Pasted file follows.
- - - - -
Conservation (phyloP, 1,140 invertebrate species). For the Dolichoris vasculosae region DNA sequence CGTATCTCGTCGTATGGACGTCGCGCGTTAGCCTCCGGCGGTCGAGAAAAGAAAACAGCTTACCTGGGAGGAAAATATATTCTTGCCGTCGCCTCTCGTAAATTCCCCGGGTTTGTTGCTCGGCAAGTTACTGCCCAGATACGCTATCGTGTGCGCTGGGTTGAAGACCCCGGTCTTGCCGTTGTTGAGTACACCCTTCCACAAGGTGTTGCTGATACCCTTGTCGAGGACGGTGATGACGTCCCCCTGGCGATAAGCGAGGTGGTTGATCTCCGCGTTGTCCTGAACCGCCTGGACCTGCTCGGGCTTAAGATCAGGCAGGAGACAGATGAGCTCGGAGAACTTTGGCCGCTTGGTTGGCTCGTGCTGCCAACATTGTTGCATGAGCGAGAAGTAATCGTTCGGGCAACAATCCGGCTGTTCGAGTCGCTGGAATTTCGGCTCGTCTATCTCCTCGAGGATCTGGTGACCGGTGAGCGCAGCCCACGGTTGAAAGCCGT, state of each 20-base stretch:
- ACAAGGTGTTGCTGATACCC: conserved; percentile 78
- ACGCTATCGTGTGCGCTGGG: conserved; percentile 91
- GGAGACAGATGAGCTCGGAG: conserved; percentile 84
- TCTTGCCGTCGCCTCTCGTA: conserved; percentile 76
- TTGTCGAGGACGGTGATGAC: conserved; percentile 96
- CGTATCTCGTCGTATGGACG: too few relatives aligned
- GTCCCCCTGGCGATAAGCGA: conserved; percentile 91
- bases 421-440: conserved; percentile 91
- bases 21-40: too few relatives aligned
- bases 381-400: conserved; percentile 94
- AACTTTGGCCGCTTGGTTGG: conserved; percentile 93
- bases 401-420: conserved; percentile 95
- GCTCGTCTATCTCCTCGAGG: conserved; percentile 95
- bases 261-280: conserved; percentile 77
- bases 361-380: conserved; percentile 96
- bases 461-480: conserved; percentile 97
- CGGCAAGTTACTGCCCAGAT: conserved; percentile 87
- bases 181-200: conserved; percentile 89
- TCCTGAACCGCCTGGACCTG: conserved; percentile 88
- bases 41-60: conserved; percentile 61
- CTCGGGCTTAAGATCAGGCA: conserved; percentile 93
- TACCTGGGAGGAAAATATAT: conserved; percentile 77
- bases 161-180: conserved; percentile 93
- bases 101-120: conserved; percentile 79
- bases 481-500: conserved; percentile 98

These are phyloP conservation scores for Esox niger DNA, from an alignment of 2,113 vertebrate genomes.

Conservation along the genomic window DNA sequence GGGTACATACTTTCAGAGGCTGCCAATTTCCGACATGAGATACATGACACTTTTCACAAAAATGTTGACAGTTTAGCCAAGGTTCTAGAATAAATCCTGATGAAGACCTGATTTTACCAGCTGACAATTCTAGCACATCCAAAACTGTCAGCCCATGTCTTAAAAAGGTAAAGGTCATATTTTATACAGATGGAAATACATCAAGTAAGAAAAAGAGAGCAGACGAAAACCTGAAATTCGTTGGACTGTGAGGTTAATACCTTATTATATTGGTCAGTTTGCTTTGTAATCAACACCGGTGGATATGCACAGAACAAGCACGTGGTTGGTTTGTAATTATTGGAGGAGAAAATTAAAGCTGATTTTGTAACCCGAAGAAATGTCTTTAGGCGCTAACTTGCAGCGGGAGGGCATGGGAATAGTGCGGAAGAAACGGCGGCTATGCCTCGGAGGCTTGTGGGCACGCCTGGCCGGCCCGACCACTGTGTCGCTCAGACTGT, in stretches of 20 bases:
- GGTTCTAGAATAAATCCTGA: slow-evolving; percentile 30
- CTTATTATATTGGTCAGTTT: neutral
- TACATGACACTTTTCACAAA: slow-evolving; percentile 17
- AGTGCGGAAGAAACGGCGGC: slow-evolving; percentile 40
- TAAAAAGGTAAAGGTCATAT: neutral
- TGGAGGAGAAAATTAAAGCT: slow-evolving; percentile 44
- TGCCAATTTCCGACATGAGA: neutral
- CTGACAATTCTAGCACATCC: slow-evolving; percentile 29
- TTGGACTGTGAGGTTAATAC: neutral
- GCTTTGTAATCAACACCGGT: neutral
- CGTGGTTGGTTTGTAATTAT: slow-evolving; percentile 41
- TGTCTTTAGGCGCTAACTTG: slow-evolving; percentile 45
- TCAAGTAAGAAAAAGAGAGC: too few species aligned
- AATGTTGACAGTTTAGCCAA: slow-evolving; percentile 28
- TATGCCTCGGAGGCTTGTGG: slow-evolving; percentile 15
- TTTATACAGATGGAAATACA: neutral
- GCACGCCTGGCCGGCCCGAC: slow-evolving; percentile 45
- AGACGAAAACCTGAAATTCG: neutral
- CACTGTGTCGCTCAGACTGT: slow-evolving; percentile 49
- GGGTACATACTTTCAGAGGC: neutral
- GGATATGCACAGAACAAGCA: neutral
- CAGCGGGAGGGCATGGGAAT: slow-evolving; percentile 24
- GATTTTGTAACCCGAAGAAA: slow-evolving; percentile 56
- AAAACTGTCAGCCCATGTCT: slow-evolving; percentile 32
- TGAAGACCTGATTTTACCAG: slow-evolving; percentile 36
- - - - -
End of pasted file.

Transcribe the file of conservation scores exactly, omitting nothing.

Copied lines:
Conservation (phyloP, 1,140 invertebrate species). For the Dolichoris vasculosae region DNA sequence CGTATCTCGTCGTATGGACGTCGCGCGTTAGCCTCCGGCGGTCGAGAAAAGAAAACAGCTTACCTGGGAGGAAAATATATTCTTGCCGTCGCCTCTCGTAAATTCCCCGGGTTTGTTGCTCGGCAAGTTACTGCCCAGATACGCTATCGTGTGCGCTGGGTTGAAGACCCCGGTCTTGCCGTTGTTGAGTACACCCTTCCACAAGGTGTTGCTGATACCCTTGTCGAGGACGGTGATGACGTCCCCCTGGCGATAAGCGAGGTGGTTGATCTCCGCGTTGTCCTGAACCGCCTGGACCTGCTCGGGCTTAAGATCAGGCAGGAGACAGATGAGCTCGGAGAACTTTGGCCGCTTGGTTGGCTCGTGCTGCCAACATTGTTGCATGAGCGAGAAGTAATCGTTCGGGCAACAATCCGGCTGTTCGAGTCGCTGGAATTTCGGCTCGTCTATCTCCTCGAGGATCTGGTGACCGGTGAGCGCAGCCCACGGTTGAAAGCCGT, state of each 20-base stretch:
- ACAAGGTGTTGCTGATACCC: conserved; percentile 78
- ACGCTATCGTGTGCGCTGGG: conserved; percentile 91
- GGAGACAGATGAGCTCGGAG: conserved; percentile 84
- TCTTGCCGTCGCCTCTCGTA: conserved; percentile 76
- TTGTCGAGGACGGTGATGAC: conserved; percentile 96
- CGTATCTCGTCGTATGGACG: too few relatives aligned
- GTCCCCCTGGCGATAAGCGA: conserved; percentile 91
- bases 421-440: conserved; percentile 91
- bases 21-40: too few relatives aligned
- bases 381-400: conserved; percentile 94
- AACTTTGGCCGCTTGGTTGG: conserved; percentile 93
- bases 401-420: conserved; percentile 95
- GCTCGTCTATCTCCTCGAGG: conserved; percentile 95
- bases 261-280: conserved; percentile 77
- bases 361-380: conserved; percentile 96
- bases 461-480: conserved; percentile 97
- CGGCAAGTTACTGCCCAGAT: conserved; percentile 87
- bases 181-200: conserved; percentile 89
- TCCTGAACCGCCTGGACCTG: conserved; percentile 88
- bases 41-60: conserved; percentile 61
- CTCGGGCTTAAGATCAGGCA: conserved; percentile 93
- TACCTGGGAGGAAAATATAT: conserved; percentile 77
- bases 161-180: conserved; percentile 93
- bases 101-120: conserved; percentile 79
- bases 481-500: conserved; percentile 98

These are phyloP conservation scores for Esox niger DNA, from an alignment of 2,113 vertebrate genomes.

Conservation along the genomic window DNA sequence GGGTACATACTTTCAGAGGCTGCCAATTTCCGACATGAGATACATGACACTTTTCACAAAAATGTTGACAGTTTAGCCAAGGTTCTAGAATAAATCCTGATGAAGACCTGATTTTACCAGCTGACAATTCTAGCACATCCAAAACTGTCAGCCCATGTCTTAAAAAGGTAAAGGTCATATTTTATACAGATGGAAATACATCAAGTAAGAAAAAGAGAGCAGACGAAAACCTGAAATTCGTTGGACTGTGAGGTTAATACCTTATTATATTGGTCAGTTTGCTTTGTAATCAACACCGGTGGATATGCACAGAACAAGCACGTGGTTGGTTTGTAATTATTGGAGGAGAAAATTAAAGCTGATTTTGTAACCCGAAGAAATGTCTTTAGGCGCTAACTTGCAGCGGGAGGGCATGGGAATAGTGCGGAAGAAACGGCGGCTATGCCTCGGAGGCTTGTGGGCACGCCTGGCCGGCCCGACCACTGTGTCGCTCAGACTGT, in stretches of 20 bases:
- GGTTCTAGAATAAATCCTGA: slow-evolving; percentile 30
- CTTATTATATTGGTCAGTTT: neutral
- TACATGACACTTTTCACAAA: slow-evolving; percentile 17
- AGTGCGGAAGAAACGGCGGC: slow-evolving; percentile 40
- TAAAAAGGTAAAGGTCATAT: neutral
- TGGAGGAGAAAATTAAAGCT: slow-evolving; percentile 44
- TGCCAATTTCCGACATGAGA: neutral
- CTGACAATTCTAGCACATCC: slow-evolving; percentile 29
- TTGGACTGTGAGGTTAATAC: neutral
- GCTTTGTAATCAACACCGGT: neutral
- CGTGGTTGGTTTGTAATTAT: slow-evolving; percentile 41
- TGTCTTTAGGCGCTAACTTG: slow-evolving; percentile 45
- TCAAGTAAGAAAAAGAGAGC: too few species aligned
- AATGTTGACAGTTTAGCCAA: slow-evolving; percentile 28
- TATGCCTCGGAGGCTTGTGG: slow-evolving; percentile 15
- TTTATACAGATGGAAATACA: neutral
- GCACGCCTGGCCGGCCCGAC: slow-evolving; percentile 45
- AGACGAAAACCTGAAATTCG: neutral
- CACTGTGTCGCTCAGACTGT: slow-evolving; percentile 49
- GGGTACATACTTTCAGAGGC: neutral
- GGATATGCACAGAACAAGCA: neutral
- CAGCGGGAGGGCATGGGAAT: slow-evolving; percentile 24
- GATTTTGTAACCCGAAGAAA: slow-evolving; percentile 56
- AAAACTGTCAGCCCATGTCT: slow-evolving; percentile 32
- TGAAGACCTGATTTTACCAG: slow-evolving; percentile 36